Notable OBs

The history of the College would be non-existant without the stories of its alumni who were educated and grew up within its walls. It is people who make the College what it is today, and we are proud to share with you a few stories below of what our alumni have achieved throughout the College's 172 year history. 

If you would like to nominate someone as a Notable OB, please email This email address is being protected from spambots. You need JavaScript enabled to view it.

Keith White MBE is Managing Director and co-owner of a chain of retail and manufacturing jewellers, Michael Spiers, with five shops in Somerset, Devon and Cornwall. Known locally as 'Mr Squash' Keith has been involved in squash for over 65 years.

George Colin Ratsey (July 30, 1906 – March 12, 1984), educated at Brighton College, was a British sailor and sail maker who competed in the 1932 Los Angeles Summer Olympics. He won the silver medal in the Star Class. Part of the famous Ratsey sailing dynasty.

Born: 19 August, 1936, in Banbury, Oxfordshire, the distinguished Old Brightonian, David Quayle (C. 1950-55), died on board a cruise ship off the coast of South Africa on 6th April 2010, aged 73.

David was born in 1972 and is currently Head of Public Affairs at Royal Mail Group. Educated at Royal Holloway and Brighton College he previously worked in business development for a national consultancy in Central London and as a researcher to two Conservative MPs. He worked for Rt Hon William Hague from 1997 to 1999 in his Private Office.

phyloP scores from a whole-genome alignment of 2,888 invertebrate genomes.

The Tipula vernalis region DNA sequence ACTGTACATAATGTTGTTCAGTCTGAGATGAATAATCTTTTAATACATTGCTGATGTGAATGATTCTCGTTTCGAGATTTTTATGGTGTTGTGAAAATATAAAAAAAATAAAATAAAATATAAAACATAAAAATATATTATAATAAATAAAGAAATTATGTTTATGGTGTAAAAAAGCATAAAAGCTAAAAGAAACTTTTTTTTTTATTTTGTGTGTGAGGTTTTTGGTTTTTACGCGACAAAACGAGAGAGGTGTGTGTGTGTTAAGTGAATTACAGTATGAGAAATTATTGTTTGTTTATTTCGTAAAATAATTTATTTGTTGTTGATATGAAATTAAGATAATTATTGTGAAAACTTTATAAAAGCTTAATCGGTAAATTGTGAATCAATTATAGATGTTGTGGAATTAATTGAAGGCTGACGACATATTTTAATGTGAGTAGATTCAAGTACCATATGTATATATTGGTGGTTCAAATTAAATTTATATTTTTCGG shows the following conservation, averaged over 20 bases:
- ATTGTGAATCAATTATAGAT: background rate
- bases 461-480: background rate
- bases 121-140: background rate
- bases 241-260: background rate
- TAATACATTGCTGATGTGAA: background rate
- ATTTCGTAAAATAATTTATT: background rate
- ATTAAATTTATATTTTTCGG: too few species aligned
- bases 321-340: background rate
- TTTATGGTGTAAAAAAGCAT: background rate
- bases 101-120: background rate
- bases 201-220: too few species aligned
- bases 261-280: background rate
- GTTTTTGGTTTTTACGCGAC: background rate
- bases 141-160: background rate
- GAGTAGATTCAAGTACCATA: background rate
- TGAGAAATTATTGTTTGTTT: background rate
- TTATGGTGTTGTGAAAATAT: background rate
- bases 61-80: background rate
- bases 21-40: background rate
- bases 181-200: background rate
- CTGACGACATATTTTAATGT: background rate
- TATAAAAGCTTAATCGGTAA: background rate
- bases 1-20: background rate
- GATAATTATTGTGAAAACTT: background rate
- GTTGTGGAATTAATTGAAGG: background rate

As part of the FA's 150 year celebrations, Paul Samrah was recently recognised by the FA for his close involvement with Brighton & Hove Albion. Paul was Chair of the campaign which after many years successfully secured planning permission for Brighton's American Express Community Stadium.

An expert on the brains of flies, cockroaches, and crayfish, elected in 2002 to the Fellowship of the Royal Society...

Alan Mann (L. 1950-53) died on 21st March 2012 aged 75. He was a part-time racing driver and team manager who ran a substantial part of the hugely successful Ford works racing effort in Europe from 1964 to 1969.

John Hart is one of the most respected members of the London Wasps squad and so it comes as no surprise that he was named as Wasps' captain for the start of the 2007/08 season throughout the World Cup period.

Charles Fraser-Smith (26 January 1904 - 9 November 1992) was an author and one-time missionary who is widely credited as being the inspiration for Ian Fleming's James Bond quartermaster Q. During World War II, Fraser-Smith worked for the Ministry of Supply, fabricating equipment for SOE agents operating in occupied Europe. Prior to the war, Fraser-Smith had worked as a missionary in North Africa. After the war he purchased a dairy farm in Bratton Fleming, Devon, where he died in 1992.

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